Guide to the perfect handshake

Making that positive first impression is key to any meeting. Learn how to become a pro at the handshake, and use it in your future professional endeavors.
Kim Connor Streich
Kim Connor Streich

This post was written by an external contributor. Maria Mellor gives her top advice for getting that handshake just right. 

A handshake is the first and last impression you will make in an interview, so you’ve got to make it count. How firm should you be? Should you practice your handshake beforehand? Such a small thing can be the source of so much stress.

Luckily, we’ve put together the main things you should think about when shaking someone’s hand to help you perfect that crucial element of working life.

When to shake

Handshakes, while they may be abundant in the business world, luckily don’t tend to come out of the blue. You can preempt them. At networking events, meetings and interviews, a handshake is going to be how people expect to be greeted at the beginning and thanked at the end.

A study by the  Income Center for Trade Shows found that people are two times more likely to remember you if you shake hands with them. Being the first to offer a handshake will make you look confident, even if you’re not feeling it.


handshake strength

The amount of force you put into a handshake is the most important factor you need to consider. While you may have heard many people proclaiming that they appreciate a firm handshake, you must not go overboard and put all your strength into it. No one wants to leave an interview or meeting with a broken hand!

Put the same amount of strength into a handshake that you would to open a door or slice an apple. You need to be firm and purposeful, but not forceful or overbearing.


The way you grip a person’s hand often goes underestimated. When people think of the strength of a handshake, they often think of the force that comes from the muscles in your arm. In actual fact what tends to need adjusting is the grip of the fingers.

When you don’t grasp hard enough, it sends a message that you are inexperienced, while those who grip too hard come across as arrogant. Finding the right grip comes with practice. If you don’t have the courage to go around asking your friends for help, simply try to offer a few extra handshakes during business events.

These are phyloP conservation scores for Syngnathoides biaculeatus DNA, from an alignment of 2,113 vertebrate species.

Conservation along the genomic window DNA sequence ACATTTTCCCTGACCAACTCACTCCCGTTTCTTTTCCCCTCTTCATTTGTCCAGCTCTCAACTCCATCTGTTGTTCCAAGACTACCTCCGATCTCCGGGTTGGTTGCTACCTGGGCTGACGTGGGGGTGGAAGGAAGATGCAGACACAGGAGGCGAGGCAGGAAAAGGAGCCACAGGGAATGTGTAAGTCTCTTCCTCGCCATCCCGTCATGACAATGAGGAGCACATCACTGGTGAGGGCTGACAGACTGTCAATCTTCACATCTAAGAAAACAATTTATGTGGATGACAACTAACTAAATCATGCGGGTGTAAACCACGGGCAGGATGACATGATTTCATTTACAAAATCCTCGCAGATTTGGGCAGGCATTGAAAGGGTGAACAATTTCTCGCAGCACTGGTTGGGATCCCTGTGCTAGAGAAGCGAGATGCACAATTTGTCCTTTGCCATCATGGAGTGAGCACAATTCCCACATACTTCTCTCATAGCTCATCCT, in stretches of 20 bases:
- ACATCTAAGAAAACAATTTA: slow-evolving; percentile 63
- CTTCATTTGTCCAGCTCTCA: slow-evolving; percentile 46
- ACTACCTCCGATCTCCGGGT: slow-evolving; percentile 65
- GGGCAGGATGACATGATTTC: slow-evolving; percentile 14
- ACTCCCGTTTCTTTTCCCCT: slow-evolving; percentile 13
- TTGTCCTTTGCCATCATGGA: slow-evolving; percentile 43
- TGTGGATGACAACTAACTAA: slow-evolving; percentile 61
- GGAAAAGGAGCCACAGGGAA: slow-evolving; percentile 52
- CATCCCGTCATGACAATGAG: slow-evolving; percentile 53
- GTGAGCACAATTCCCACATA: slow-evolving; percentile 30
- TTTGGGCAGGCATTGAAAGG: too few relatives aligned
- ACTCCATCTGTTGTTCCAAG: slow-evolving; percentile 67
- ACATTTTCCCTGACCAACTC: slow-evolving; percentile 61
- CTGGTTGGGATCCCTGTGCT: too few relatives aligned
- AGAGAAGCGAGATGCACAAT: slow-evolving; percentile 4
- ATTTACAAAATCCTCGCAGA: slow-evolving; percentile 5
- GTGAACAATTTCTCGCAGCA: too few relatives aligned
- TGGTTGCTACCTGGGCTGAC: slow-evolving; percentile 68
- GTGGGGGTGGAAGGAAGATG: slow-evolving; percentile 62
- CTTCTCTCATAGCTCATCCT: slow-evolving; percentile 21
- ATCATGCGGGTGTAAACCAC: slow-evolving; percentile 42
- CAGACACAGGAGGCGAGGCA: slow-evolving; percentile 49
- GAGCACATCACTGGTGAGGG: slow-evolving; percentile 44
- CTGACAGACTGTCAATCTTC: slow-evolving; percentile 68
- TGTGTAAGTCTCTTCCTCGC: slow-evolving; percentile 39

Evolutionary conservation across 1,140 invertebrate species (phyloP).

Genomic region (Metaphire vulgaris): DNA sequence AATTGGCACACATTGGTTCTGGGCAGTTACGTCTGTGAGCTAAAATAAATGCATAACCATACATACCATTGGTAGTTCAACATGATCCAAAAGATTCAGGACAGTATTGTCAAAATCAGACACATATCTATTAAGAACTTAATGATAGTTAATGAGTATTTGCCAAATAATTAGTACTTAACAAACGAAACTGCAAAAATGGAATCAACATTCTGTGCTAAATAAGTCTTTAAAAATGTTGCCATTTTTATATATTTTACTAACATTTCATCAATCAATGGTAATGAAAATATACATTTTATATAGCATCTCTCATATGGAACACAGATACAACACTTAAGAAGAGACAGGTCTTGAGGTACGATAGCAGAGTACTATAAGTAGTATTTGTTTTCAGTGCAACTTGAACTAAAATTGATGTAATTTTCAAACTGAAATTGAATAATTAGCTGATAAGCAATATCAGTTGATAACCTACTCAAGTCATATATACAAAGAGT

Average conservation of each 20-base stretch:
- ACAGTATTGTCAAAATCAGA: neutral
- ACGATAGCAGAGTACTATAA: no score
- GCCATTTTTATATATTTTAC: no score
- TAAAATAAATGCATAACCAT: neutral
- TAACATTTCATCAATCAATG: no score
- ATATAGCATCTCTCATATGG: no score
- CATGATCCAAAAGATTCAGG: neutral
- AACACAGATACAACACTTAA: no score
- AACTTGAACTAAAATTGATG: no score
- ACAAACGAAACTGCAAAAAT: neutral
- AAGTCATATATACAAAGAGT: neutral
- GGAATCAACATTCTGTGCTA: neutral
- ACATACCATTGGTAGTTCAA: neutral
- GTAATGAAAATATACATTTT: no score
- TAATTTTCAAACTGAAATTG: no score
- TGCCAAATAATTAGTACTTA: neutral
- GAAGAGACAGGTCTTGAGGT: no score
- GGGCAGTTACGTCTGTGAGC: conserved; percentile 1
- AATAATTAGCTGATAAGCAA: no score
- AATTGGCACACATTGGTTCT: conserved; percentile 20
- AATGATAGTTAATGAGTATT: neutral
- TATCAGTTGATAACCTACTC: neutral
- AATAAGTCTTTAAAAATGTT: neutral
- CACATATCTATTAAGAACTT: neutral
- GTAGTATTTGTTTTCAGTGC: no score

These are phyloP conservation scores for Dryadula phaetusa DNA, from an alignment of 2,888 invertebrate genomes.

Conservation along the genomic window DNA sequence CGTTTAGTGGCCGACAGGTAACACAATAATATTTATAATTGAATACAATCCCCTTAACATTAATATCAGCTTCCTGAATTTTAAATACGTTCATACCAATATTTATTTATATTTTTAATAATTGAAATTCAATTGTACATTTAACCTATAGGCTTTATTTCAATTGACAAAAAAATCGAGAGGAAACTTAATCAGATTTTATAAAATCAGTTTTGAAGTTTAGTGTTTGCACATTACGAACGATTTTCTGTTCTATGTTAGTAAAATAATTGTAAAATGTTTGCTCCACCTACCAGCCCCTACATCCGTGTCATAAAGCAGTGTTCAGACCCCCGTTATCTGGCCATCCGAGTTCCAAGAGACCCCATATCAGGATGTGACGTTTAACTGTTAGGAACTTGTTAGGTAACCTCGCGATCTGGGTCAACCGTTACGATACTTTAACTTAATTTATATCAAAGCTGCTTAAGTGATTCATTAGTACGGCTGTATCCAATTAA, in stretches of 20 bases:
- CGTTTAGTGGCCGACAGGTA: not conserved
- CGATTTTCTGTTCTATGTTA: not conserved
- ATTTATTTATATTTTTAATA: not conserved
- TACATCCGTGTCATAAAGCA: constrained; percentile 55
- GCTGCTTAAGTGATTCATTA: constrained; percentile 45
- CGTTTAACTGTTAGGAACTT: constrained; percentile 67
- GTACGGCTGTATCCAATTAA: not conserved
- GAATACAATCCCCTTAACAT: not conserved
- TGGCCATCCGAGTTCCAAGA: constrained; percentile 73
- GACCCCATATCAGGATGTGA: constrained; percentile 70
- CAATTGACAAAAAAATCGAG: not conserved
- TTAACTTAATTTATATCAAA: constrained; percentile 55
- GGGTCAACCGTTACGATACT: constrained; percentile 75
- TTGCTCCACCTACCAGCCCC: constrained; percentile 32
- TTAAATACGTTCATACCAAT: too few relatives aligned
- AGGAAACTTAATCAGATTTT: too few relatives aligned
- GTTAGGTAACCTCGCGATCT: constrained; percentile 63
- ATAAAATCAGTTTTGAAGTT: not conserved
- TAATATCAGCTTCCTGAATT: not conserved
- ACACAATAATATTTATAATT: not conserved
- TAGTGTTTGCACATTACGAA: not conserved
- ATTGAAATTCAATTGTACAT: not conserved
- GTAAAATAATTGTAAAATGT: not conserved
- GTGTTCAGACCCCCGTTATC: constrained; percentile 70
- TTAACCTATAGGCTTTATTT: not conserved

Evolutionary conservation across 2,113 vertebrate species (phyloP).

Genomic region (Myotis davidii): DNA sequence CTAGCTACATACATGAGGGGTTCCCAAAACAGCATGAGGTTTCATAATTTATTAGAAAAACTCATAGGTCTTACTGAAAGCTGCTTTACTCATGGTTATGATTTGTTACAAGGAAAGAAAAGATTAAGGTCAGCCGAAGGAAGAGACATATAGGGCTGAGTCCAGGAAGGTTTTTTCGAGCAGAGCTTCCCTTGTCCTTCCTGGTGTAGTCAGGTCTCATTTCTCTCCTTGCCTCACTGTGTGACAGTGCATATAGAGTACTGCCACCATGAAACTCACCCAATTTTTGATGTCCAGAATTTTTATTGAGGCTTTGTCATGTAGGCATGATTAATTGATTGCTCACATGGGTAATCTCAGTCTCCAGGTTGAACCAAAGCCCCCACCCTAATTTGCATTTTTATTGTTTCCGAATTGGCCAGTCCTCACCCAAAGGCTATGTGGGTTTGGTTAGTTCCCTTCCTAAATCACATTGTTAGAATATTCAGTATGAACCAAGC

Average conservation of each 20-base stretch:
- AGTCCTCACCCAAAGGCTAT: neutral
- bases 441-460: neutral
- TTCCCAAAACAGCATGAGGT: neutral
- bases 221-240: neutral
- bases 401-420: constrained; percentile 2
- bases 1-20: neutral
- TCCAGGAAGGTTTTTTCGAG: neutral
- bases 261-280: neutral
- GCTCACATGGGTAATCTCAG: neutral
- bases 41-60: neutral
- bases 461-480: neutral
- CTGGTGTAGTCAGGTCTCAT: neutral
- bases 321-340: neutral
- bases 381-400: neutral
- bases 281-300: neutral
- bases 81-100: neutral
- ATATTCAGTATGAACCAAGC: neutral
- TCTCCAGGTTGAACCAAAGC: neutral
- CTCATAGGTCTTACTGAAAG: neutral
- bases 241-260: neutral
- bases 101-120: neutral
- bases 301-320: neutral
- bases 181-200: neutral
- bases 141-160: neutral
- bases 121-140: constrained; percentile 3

The most important thing is to not be afraid. Your opponent will be able to tell when you are shying away, which won’t come across well. If you look like you’re unwilling to make full and proper contact in a handshake, it may look like you don’t respect your opponent, or worse – you are repulsed by them.

Aim to connect the web between your index finger and thumb with theirs, and you should get some good palm action going.

Shake it to make it

handshake shake

Those who have thought through their handshakes the most will be the ones who know exactly how many times they like to shake. The bravest will be the one-pump chumps, who give one simple thrust then release. However you may want to think of the position you’re in before deciding to go bold. Do you really want to be ‘that guy’?

Professor Geoffrey Beattie, Head of Psychological Sciences at the University of Manchester, researched into the perfect handshake, and advises that three shakes is ideal, with medium vigour. He also suggests that it should last no more than two or three seconds – ending up holding hands with your fellow shaker is a real turn off.

What not to do

“The Trump”

handshake trump

President Trump is infamous for a fair few things, his handshake being one of them. As you can see from the above gif, he has a tendency to clamp hard on his victim’s hand, pulling them towards him in quick thrusts.

The person whose hand is being shaken is put off balance, thus demonstrating Trump’s dominance. Unless you are president of the United States, it’s unlikely that this handshake will make you many friends.

“The Clammy Fish”

handshake clammy fish

It’s hard to tell what the worst part about the Clammy Fish is. Could it be that slimy residue left behind on the shaker’s hand? Or perhaps it’s not knowing what to do with the completely dead-feeling hand you have grasped in yours?

Ensure that you wipe those sweaty palms on your trousers before going in for the shake, and make sure you put at least some effort into so your shaker isn’t left fighting the urge to throw you back into the ocean.

Go forth, my friends, and shake hands without fear. Just remember that first crucial offering of your palm – it shows courage to be the one to offer a handshake before or after a meeting or job interview. While it may sound corny, practice is the best way to get good at it.

Download Debut  and  connect with us on  FacebookTwitter  and  LinkedIn  for more careers insights.

How useful was this post?

Click on a star to rate it!

Average rating 0 / 5. Vote count: 0

No votes so far! Be the first to rate this post.


Get started

Take four minutes to set up your profile and have great grad jobs come to you.